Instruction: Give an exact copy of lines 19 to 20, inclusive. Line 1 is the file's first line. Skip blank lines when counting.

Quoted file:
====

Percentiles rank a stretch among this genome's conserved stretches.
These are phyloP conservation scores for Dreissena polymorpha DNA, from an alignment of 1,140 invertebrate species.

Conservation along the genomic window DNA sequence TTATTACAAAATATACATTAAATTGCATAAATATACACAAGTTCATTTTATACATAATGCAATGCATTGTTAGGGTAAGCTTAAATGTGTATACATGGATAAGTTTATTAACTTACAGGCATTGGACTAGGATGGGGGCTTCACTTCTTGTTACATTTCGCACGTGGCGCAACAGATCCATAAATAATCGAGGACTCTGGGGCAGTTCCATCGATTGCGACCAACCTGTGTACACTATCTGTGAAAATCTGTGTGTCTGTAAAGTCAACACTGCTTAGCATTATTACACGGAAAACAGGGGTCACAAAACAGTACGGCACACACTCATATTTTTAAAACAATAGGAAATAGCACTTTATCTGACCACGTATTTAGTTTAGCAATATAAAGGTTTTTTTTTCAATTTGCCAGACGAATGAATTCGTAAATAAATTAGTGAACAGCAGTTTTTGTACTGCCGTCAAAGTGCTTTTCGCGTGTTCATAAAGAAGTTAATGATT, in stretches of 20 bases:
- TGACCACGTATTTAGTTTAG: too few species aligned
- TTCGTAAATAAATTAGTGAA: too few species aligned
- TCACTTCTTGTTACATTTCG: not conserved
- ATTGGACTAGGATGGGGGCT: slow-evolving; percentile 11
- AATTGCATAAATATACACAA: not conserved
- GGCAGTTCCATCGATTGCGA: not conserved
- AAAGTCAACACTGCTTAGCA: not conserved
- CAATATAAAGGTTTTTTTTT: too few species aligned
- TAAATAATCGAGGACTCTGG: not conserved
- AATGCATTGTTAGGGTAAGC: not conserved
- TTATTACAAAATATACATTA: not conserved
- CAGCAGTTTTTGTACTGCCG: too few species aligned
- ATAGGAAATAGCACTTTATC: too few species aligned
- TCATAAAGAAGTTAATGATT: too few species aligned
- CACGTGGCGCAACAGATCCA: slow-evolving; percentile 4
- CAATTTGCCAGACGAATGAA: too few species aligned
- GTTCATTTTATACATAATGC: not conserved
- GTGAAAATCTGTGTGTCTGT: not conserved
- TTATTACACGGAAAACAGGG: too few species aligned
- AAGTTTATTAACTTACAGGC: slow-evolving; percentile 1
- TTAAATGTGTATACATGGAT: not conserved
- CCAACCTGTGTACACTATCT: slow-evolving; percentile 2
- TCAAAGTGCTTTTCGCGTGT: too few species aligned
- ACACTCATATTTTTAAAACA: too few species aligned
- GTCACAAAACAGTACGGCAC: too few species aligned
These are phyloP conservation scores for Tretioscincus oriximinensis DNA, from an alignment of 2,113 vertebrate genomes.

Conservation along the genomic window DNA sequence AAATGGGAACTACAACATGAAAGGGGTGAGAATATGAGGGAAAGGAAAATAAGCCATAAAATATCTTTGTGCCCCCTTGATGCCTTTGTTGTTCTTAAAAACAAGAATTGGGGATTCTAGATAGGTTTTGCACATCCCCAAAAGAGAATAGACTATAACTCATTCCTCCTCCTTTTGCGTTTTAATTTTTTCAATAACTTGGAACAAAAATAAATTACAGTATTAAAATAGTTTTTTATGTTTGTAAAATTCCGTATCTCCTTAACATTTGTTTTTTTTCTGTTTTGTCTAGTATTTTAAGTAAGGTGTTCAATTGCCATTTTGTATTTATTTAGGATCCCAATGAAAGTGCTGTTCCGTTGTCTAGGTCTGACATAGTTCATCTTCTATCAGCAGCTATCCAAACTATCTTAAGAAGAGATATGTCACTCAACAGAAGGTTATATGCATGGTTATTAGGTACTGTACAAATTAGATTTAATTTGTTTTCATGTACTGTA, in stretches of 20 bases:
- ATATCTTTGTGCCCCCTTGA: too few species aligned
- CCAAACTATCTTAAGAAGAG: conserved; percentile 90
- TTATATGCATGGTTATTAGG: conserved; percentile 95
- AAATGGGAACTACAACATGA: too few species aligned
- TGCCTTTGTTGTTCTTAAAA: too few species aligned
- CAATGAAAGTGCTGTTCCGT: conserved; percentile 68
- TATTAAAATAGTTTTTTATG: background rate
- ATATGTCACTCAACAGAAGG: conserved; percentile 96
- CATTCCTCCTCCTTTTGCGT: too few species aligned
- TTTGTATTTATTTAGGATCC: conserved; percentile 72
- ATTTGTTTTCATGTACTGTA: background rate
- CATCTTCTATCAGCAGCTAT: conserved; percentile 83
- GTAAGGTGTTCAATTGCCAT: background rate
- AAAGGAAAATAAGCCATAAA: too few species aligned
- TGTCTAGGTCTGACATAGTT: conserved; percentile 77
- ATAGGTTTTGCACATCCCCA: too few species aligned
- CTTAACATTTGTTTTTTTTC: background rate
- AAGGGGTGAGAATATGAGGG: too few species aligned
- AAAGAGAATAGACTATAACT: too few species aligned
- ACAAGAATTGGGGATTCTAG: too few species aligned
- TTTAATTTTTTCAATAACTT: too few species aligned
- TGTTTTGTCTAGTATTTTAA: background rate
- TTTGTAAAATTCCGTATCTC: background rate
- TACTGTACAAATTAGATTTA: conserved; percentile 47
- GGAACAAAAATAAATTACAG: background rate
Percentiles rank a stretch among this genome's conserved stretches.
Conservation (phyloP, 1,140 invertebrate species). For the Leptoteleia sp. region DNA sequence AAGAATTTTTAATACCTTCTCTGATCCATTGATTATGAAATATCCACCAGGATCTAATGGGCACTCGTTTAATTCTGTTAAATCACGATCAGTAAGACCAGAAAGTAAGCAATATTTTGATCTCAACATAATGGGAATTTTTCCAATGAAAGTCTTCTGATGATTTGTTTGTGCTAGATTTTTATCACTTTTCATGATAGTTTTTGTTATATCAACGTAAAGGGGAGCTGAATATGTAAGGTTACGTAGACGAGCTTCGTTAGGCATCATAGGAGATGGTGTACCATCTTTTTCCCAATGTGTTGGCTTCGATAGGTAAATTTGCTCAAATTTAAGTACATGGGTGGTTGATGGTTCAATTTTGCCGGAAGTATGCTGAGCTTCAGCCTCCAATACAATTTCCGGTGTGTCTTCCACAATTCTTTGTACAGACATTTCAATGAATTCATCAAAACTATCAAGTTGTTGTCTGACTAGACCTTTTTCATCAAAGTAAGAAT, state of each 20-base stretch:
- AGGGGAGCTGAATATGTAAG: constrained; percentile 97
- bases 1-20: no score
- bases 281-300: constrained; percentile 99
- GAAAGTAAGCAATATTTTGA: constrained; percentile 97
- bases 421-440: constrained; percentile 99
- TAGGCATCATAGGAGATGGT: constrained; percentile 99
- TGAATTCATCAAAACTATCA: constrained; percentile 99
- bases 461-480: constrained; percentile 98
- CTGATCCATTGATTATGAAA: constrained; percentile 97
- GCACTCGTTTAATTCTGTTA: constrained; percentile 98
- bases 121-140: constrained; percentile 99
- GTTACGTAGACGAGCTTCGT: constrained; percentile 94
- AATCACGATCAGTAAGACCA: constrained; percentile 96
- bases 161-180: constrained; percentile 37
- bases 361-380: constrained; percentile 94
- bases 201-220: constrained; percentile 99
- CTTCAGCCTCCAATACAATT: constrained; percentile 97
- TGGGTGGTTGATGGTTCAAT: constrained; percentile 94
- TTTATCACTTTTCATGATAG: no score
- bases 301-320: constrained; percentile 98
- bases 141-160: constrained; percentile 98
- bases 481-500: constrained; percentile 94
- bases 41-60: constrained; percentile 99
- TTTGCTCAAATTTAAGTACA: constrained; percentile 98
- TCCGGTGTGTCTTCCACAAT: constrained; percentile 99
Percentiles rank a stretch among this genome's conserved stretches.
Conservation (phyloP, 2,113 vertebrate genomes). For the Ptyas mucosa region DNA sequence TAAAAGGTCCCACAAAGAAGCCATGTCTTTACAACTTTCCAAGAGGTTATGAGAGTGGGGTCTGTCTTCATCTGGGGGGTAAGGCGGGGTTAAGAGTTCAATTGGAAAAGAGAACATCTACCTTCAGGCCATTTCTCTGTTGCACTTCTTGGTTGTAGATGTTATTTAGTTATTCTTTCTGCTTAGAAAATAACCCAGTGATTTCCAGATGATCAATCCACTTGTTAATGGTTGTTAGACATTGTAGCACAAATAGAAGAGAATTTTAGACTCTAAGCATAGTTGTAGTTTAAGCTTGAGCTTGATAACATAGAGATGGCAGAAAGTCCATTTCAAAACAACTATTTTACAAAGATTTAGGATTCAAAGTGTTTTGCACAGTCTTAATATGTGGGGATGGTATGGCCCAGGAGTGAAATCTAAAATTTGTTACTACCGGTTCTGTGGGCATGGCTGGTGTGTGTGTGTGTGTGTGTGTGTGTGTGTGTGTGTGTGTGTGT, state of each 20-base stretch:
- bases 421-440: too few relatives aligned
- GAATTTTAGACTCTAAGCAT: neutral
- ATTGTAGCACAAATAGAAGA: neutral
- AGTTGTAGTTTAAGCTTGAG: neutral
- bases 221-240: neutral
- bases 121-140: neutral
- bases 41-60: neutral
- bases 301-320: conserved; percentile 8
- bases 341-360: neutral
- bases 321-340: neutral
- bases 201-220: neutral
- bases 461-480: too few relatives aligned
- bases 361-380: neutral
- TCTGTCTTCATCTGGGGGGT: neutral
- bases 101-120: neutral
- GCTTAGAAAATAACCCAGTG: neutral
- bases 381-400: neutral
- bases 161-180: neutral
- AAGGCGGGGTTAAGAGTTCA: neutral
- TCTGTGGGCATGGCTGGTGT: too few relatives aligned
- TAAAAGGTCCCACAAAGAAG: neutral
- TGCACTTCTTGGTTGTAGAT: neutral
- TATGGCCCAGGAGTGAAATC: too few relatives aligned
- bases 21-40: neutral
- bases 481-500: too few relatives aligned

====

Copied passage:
- CAATTTGCCAGACGAATGAA: too few species aligned
- GTTCATTTTATACATAATGC: not conserved